From Occupy Wall Street to “V for Vendetta”

Late last week,, Time magazine and other similar news outlets carried a story about the appearance of Guy Fawkes masks at various Occupy Wall Street protests around the world.  Having just written on the subject of David Fincher’s Fight Club, I was not terribly surprised to see this, for I had concluded my review with a prediction that the Occupy Wall Street movement, modeled as it was on the Arab Spring, could only move in the direction of violent resistance.  So where’s the violence you ask?  How does a mask equal violence?  Well, in order to understand that, you need to understand another recent film that popularized the mask and explained its origins.

Still feeling a bit confused?  Let me break it down for you.  V for Vendetta is a film based on the now-famous graphic novel written by Alan Moore in the early 1980s.  The film itself is set in the near-future Britain, which is under the control of an extremist, right-wing government called Norsefire.  Having survived a nuclear war that has decimated other parts of the globe, “Britain prevails” by submitting itself to the policies of a planned economy, government-controlled media, and concentration camps that segregate racial and sexual minorities.  Moreover, the government itself is legitimated – or propped up – by religious images and language that are used to justify the harsh, totalitarian actions of the leader, who can only be charitably described as a Hitler-esque figure.

The cross depicted in the film is a papal or archiepiscopal cross, marked by two transoms of uneven length.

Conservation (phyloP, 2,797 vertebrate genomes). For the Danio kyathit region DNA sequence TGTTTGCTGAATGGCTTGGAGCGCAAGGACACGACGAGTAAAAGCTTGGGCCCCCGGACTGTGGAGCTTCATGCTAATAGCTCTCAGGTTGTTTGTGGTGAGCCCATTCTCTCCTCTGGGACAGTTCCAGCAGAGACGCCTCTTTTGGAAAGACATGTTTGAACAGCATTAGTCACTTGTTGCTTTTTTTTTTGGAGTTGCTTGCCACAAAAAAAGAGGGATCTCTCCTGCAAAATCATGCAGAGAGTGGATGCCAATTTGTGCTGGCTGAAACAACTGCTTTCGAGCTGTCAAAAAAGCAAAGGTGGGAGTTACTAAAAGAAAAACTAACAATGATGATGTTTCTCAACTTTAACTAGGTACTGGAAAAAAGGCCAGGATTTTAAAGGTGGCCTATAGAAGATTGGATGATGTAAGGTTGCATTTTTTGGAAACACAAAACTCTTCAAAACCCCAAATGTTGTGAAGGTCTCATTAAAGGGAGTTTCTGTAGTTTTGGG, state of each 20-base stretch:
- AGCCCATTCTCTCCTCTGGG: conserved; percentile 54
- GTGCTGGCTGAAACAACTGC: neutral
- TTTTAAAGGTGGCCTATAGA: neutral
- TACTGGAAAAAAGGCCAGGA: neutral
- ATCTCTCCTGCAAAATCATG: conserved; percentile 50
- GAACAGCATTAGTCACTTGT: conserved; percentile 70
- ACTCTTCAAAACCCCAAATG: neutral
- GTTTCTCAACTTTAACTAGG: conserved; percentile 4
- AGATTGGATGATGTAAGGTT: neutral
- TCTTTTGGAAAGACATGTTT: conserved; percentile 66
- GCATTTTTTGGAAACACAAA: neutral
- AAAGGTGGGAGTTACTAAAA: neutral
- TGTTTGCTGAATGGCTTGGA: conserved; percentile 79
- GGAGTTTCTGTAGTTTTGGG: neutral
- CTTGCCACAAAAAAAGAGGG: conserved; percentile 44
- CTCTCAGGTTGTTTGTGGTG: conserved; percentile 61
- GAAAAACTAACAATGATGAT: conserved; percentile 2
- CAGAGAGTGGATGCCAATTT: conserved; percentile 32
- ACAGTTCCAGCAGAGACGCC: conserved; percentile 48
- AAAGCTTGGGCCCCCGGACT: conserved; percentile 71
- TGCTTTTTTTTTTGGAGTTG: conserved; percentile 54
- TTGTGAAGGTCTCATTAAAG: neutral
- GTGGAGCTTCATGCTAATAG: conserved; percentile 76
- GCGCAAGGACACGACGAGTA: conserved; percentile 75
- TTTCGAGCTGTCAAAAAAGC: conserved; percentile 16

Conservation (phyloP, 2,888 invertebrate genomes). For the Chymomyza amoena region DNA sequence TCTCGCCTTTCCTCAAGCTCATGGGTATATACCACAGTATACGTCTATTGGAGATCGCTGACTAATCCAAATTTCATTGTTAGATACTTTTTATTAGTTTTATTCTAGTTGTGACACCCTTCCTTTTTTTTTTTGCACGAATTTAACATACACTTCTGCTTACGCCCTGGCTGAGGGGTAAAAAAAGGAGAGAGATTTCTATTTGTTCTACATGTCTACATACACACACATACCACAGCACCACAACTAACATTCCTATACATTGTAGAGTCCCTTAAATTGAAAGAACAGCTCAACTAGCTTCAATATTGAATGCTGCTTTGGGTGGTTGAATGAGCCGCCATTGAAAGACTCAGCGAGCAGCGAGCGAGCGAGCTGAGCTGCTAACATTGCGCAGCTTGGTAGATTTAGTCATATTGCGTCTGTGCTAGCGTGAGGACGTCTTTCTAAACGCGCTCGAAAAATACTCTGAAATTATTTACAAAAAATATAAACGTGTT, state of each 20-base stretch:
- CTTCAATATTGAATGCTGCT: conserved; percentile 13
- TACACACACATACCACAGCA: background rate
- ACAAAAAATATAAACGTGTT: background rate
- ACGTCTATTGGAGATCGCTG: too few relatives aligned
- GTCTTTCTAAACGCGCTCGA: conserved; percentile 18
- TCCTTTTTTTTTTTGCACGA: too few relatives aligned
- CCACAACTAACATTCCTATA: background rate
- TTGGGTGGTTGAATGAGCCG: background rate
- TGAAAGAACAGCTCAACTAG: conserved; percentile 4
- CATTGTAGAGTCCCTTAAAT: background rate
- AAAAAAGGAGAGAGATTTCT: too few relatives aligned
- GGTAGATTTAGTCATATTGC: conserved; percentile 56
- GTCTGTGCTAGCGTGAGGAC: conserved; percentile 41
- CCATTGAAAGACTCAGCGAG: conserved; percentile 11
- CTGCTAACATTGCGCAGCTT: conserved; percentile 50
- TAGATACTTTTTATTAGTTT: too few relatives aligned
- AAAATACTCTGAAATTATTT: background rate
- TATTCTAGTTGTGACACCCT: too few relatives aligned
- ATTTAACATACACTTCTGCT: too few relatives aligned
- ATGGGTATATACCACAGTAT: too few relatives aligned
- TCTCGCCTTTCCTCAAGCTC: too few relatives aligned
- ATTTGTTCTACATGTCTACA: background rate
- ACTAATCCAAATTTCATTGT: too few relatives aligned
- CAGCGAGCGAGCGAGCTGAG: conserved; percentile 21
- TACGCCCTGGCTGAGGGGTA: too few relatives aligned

As for the protagonist of the story, V is a man that has been deeply scarred by the appalling experiments carried out under the authority of this government.  Enraged, and permanently disfigured, he adopts the persona and mask of Guy Fawkes, a true-to-life historical figure that attempted to blow-up Parliament in 1605.  As an anarchist, V’s violent plan of action is driven forward by two overwhelming desires:

  1. The desire to expose the lies that undergird the actions of the government.
  2. The desire to awaken the political consciousness of the dulled masses that have been drugged into a stupor by the idiocy of the television and propaganda.

Sound familiar?  At the heart of the Occupy Wall Street movement — at the heart of the Arab Spring and the G20 protests – lies a deep, globalized dissatisfaction with the way that governments have conducted themselves.  Moreover, these movements are founded on populist ideals that don’t propose a way forward, so much as they propose a revolution in which society is reordered for the purpose of meeting the needs (or wants) of those that are either legitimately oppressed or those that mistakenly see themselves as such.

So the only questions that truly remains are these:

How long will it be before one of these mask-wearing protestors takes their dissatisfaction to the next level? 

How long before “Fight Club” becomes “Project Mayhem?” 

How long before the people tire of “peaceful resistance” and go looking for salvation in the form of revolution? 

V for Vendetta is rated R by the Motion Picture Association of America.  It contains: strong violence, some language and a scene with dead, naked bodies being tossed into mass graves.

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10 Responses to From Occupy Wall Street to “V for Vendetta”

  1. mahoneyrm5150 says:

    Congratulations, you have made the NSA watch list.

  2. If that’s true, it may not have been entirely wise on your part to affiliate yourself with this post. 🙂

  3. Adam says:

    What’s funny is the writer of the Comic book Alan Moore hated the movie rendition and thought they totally missed the entire point of his writing. He also asked his name be removed from the film adaptation, on any future releases.

    But that’s what happens when liberals get a hold of someone’s art, they distort it and propagandize it for their purposes.